Don Quixote: 1933 (Ricart) vs 1950 (Legrand)

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Don Quixote: 1933 (Ricart) vs 1950 (Legrand)

Jul 25, 2013, 4:25pm

Which of this two LEC editions of Don Quixote is more preferable? I'm very attracted by 1933 edition published in Barcelona, however it's hard to ignore Legrand's illustrations.

Jul 25, 2013, 5:19pm

Do you have to choose? I own both and they are both among my favorite LECs (and I haven't even read the story yet!). The illustrations are stupendous in both edition, probably my favorite Edy Legrand. But I wouldn't want to be without the Ricart either. I also really like the yellow spines and marbled boards on the 1950. So I guess if I really had to choose just one I would go for the 1950, but only because it is more affordable usually.

Jul 25, 2013, 7:51pm

I'm pretty much with UK_History_Fan on this one. I wouldn't want to be without both, but Legrand's illustrations set the standard for me for illustrating DQ. When you consider the competition, Doré, Mueller, Dali, Quentin Blake, etc., that's quite a statement, but I do believe it. That said, Ricart's work is also brilliant, very Spanish, as is the entire 1933 edition, and I believe the actual typography and print of the older edition to have the edge.

Jul 26, 2013, 5:06am

If I were forced to get rid of all my books with the exception of ten that I could keep, Legrand's Don Quixote would be one of those ten.

Jul 26, 2013, 12:34pm

Thanks to everyone) It seems I"ll buy both editions))

Jul 26, 2013, 2:00pm

> 5
And you will not regret it either!

Mar 27, 2014, 12:38am

I have both editions, but tend to like the Ricart best. When it came time to rebind, I chose the Ricart since it was deteriorated much more on the covers. I rebound it in a sumptuous 2-goatskin binding. I made a stamping of the Don's and Sancho's likeness on the title page of each volume; then stamped them in gold on the front of each volume. Sancho's heavy beard made his stamping a little hard to discern all his craggy features yet I am satisfied with the rebinding. In fact, I like my version more than that of the Arion $4000 version. The Ricart illustrations seem more in tune with the story rather than the cartoonish ones of Arion.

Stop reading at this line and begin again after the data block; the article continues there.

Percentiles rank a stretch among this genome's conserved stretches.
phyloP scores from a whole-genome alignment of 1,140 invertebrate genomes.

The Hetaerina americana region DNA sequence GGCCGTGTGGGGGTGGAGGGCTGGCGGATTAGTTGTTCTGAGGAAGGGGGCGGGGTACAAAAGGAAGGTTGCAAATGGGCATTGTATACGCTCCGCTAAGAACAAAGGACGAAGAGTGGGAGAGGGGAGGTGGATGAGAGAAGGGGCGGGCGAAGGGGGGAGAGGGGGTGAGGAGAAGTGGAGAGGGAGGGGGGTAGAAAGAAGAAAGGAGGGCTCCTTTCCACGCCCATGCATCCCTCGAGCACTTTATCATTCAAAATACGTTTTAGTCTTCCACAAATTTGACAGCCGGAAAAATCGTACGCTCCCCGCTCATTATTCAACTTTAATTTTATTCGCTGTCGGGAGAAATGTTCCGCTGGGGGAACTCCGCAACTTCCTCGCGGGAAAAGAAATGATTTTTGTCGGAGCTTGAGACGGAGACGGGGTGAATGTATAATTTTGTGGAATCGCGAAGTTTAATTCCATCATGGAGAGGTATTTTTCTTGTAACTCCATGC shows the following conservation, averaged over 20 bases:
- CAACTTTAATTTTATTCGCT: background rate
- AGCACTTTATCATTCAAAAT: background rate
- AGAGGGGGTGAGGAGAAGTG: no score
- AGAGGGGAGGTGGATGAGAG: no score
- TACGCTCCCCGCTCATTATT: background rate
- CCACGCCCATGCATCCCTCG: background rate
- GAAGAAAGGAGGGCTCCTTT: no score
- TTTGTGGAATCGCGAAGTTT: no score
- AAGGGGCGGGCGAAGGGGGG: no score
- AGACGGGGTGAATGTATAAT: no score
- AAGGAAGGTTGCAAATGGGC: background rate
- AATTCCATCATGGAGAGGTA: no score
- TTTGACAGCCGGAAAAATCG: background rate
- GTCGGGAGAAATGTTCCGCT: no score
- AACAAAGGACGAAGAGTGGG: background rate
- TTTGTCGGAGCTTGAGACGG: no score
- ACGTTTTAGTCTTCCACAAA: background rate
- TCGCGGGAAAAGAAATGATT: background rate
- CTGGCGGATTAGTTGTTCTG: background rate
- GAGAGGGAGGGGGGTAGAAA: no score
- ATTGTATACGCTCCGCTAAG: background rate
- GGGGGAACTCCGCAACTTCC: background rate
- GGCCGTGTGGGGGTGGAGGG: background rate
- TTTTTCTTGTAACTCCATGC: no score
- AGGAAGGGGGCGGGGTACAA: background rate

Mar 27, 2014, 11:53am

I doubt you can go wrong with any of those books, including the Arion Press edition, which I think is spectacular! However, it's also $4000, so you have to have a deep wallet. While they're all beautiful illustrations, I personally think that the Dore illustrations are on a whole different plane

Mar 27, 2014, 12:10pm

If you go to the Arion Press Benefit Dinner, you can buy a $50(?) raffle ticket to win an AP DQ. You gotta ask yourself, "Do you feel lucky. Well do ya...?"

Editado: Mar 27, 2014, 1:57pm

> 8

I also adore them. I wonder whether there is a fine press edition of Don Quixote with Dore's illustrations?

Mar 27, 2014, 2:37pm

I believe Easton Press has an edition

Mar 27, 2014, 4:41pm

> 11 The Easton Press edition is a facsimile of an 1870 edition. I picked up a nice rebound copy of the original for less than half the cost of the EP reprint. I went with the original mostly because I feared that the EP would not do a good job reproducing the steel engravings. As with many others I chose to go with both the Legrand and Ricart LECs both of which I prefer to the Dore as well as the Folio Society's edition illustrated by Quentin Blake; however, the Dore is more copiously illustrated than any of my other editions. My seven editions of DQ utilize six different translators and five different illustrators. I'd still love to replace my trade hardcover first edition Grossman with the Arion Press edition.

Mar 29, 2014, 9:57pm

Easton Press released a couple editions of the Dore Don Quixote. The first release was a good-quality edition and the engravings were well reproduced. However, EP also released a 400th anniversary Deluxe Limited Edition, and this is the copy to get

Of course, it's not letterpress, however the engravings look fantastic, and the book is large (9.25" x 12.25") so you can appreciate all the details. I'm surprised it has not yet sold out, but it will.

Mar 29, 2014, 11:46pm

>13 astropi: Glad to hear it's not a rebound Chartwell edition; hopefully, it was bound by Kingsport. Still, it's hard to understand why one would by the EP copy when one can buy the original for 1/3 to 1/2 the price.

Mar 30, 2014, 10:42am

> 14
Your point on the price of the EP vs. the original is valid, but I think you might struggle to find an original in like new or even fine condition and will pay accordingly.

Mar 30, 2014, 10:45am

As much as I admire Doré's illustrations for this, I can't see spending that much for an edition which uses an inferior translation (Jarvis, I believe). I think there are Spanish language editions which reproduce the Doré illustrations available for the same price or less, and I would opt for one of these over the EP version.

Mar 30, 2014, 2:03pm

Good lord, I just realized that I actually own 6...count them, SIX...copies of Don Quixote. I did purchase the DLE book being discussed in this thread, mainly because I am a huge fan of Dore and it looked attractive. Plus I knew going in that it is grossly overpriced, so at least "eyes wide open." I also know that Dore has a strong following among purchasers of Easton Press books and I expected a quick sell-out and knew myself well enough to know that no matter how hard it was to rationalize the purchase, my regret over not purchasing direct would simply lead to an even more gross overpayment in the secondary market!